Director and executive producer Jay Silverman has just wrapped principle photography on his first feature-length film, a dramatic project entitled The Secret Place.
The industry doesn’t do as many pilots as in years past, which is a shame, because they can be a valuable format for testing not just story ideas and actors but new technology. In my role covering new cinema technology for the Digital Cinema Society I am often offered gear to test and evaluate, everything from new lighting units and cameras to various digital cinema recorders. Since I need to keep busy earning my living as a director of photography, I honestly don’t have time to run scientific tests, so I prefer instead to use the gear in real world productions I’m hired to work on. You could call me a technology test pilot. I get a better sense of how these tools perform where the rubber hits the road, and it’s a good way to help out the productions I’m working on, pulling in items they might not otherwise be able to afford. The perfect opportunity to put many of these items through their paces came up recently when I was asked to shoot a feature length pilot for a new action/adventure show aimed at young adults entitled, Tribe of the Wild.
Panasonic announced today that its new BT-4LH310, a 31-inch 4096 x 2160 resolution LCD monitor for unrivalled 4K/2K monitoring in the field, in an edit room or on set, is shipping this month with a suggested list price of $28,000.
Horror films have a certain style: cramped quarters, heat, now-you-see-it-now-you-don’t or did-you-really-see-it. Lighting for the suspense, and horror of the genre is always a particular challenge but one that cinematographer Steve Romano believes he handled nicely the indie feature The Girl, which was directed by Jennifer Blanc-Biehn.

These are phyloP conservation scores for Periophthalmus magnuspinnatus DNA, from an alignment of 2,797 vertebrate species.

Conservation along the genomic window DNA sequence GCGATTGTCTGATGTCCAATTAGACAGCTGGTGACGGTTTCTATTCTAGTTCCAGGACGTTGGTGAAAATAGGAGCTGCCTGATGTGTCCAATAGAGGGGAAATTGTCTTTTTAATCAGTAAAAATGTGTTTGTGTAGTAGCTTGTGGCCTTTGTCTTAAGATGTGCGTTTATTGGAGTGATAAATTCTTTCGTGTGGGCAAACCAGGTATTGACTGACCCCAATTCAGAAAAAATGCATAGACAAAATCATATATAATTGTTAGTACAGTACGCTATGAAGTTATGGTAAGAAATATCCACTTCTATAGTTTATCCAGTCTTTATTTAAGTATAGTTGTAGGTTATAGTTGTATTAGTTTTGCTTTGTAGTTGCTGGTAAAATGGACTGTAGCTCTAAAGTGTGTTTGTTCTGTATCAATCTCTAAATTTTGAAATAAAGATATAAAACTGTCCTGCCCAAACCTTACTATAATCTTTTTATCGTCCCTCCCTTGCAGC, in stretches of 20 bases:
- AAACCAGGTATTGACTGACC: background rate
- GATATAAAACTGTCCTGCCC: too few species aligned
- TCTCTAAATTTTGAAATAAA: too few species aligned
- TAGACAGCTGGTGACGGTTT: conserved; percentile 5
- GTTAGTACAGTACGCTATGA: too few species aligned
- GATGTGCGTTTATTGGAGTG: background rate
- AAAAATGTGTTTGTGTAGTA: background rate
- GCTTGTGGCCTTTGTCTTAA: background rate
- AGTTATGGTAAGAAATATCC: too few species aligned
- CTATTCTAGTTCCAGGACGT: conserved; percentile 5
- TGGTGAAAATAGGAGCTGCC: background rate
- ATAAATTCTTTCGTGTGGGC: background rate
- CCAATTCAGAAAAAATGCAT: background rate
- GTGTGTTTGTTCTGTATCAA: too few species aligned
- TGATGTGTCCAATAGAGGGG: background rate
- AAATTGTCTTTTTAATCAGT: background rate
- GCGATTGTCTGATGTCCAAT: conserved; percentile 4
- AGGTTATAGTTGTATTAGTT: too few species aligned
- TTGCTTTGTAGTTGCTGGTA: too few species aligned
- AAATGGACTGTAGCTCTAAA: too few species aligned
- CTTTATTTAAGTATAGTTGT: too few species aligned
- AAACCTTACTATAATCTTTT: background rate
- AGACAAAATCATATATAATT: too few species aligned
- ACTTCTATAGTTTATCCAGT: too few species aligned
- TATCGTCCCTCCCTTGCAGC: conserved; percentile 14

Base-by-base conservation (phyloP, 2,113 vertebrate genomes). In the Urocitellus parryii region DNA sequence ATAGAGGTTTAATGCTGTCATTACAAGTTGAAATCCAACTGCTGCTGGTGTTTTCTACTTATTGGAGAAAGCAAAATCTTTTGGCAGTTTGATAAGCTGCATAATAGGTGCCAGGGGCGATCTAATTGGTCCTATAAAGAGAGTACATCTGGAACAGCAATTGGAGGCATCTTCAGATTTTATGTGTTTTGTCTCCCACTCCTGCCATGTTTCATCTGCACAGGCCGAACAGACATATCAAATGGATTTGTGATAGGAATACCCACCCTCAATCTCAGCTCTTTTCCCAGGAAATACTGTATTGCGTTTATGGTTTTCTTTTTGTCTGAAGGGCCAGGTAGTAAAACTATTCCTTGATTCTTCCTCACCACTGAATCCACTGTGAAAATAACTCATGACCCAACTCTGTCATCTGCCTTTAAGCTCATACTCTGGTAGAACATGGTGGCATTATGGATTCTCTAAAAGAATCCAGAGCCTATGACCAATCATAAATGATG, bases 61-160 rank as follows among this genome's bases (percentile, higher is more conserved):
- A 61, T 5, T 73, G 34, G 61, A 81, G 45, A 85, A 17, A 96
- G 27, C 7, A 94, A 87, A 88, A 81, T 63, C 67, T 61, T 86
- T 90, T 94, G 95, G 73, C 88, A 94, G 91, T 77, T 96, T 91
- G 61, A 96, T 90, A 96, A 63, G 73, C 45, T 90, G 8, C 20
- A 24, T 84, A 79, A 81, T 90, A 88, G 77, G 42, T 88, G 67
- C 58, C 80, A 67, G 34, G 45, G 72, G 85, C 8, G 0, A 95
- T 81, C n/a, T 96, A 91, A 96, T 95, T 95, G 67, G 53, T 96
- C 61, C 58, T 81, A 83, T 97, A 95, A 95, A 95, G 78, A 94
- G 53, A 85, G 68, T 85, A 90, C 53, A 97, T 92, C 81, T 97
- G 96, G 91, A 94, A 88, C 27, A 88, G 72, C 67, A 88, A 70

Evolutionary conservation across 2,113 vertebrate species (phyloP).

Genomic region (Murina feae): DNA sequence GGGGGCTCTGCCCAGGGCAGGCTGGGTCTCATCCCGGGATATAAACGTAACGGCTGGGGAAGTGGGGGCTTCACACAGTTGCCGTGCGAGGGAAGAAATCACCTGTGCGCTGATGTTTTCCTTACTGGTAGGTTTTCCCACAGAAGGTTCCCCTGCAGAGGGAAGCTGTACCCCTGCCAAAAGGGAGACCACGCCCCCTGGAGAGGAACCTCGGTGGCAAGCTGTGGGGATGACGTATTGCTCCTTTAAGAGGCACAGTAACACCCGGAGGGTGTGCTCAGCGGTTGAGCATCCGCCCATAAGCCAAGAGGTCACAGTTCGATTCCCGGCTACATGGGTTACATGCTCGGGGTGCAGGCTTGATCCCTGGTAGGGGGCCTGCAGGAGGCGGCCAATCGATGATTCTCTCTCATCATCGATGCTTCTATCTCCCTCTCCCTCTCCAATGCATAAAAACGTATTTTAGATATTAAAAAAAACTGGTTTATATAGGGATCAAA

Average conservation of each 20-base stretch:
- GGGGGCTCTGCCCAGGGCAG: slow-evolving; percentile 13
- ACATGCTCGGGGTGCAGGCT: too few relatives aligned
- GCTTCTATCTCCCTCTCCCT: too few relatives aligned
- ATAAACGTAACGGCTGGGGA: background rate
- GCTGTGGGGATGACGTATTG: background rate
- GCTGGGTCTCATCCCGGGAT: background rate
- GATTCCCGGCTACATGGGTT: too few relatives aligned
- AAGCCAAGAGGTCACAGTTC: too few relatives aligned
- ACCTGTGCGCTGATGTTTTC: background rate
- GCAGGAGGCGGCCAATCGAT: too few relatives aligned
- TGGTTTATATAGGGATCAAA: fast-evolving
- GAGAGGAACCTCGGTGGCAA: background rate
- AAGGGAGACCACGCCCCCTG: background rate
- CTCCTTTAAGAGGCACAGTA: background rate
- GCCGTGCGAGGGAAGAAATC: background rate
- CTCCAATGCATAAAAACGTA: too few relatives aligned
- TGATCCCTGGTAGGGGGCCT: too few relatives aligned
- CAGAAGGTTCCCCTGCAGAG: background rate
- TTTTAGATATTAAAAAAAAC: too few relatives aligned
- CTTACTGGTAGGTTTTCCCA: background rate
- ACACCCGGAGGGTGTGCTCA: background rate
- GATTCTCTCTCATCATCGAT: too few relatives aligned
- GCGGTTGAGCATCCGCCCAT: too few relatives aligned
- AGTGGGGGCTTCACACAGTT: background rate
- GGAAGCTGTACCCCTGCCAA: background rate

“Ask not what your country can do for you—ask what you can do for your country,” is by far one of the most recognizable quotes of the 20th century. Although it’s been 50 years since John F. Kennedy's assassination shocked the nation, he still remains one of the most memorable presidents of our time. In the documentary JFK: A President Betrayed, filmmakers Cory Taylor and Darin Nellis shed new light on the pressures Kennedy faced during his presidency at the height of the Cold War.
32Ten Studios in San Rafael, California provided a number of practical effects for Pacific Rim, a Warner Bros. and Legendary Entertainment, directed by Guillermo del Toro.
When an action movie script on a tight budget included such challenges as close-ups of mixed martial arts fighting, a high-speed car chase shot from a low-flying helicopter, and low-light location scenes, director of photography, David E. West, knew the solution was to capture it all using a Canon Cinema EOS C300 digital cinema camera, a Canon EOS 5D Mark II Digital SLR camera, and EF-Series lenses. Having used the EOS C300 camera on a previous assignment, West was enthusiastic about its portability and low-light advantages. He also owned an EOS 5D Mark II camera, and was a fan of Canon lenses both for photography and for shooting reality TV. West decided from the outset that the ambitious visuals needed for Blunt Force, a new film from director Daniel Zirilli, would make this an all-Canon project. Shot on location in Mississippi, the movie tells the story of an ex-soldier imprisoned and forced to be part of an Internet cage-fighting club.
When shooting his recent independent feature Heads We Do, cinematographer Andrew Huebscher faced challenges including a tight budget, a 15-day shooting schedule, exterior night scenes, and the need for outstanding motion-picture image quality.
As part of Kodak’s ongoing efforts to support the motion picture film infrastructure, the company has appointed Christian Richter to the newly created role of film lab and studio relationship manager, effective immediately.
National Geographic magazine challenged director of photography Greg Wilson to create a shot tracking a sprinting cheetah—in the spirit of Eadweard Muybridge’s 1878 image of a running horse. Combining the resources of National Geographic and the Cincinnati Zoo, and drawing on the skills of an incredible crew, Wilson and his team were responsible for simultaneously capturing motion picture images and high-resolution stills of the cheetah for use in the magazine.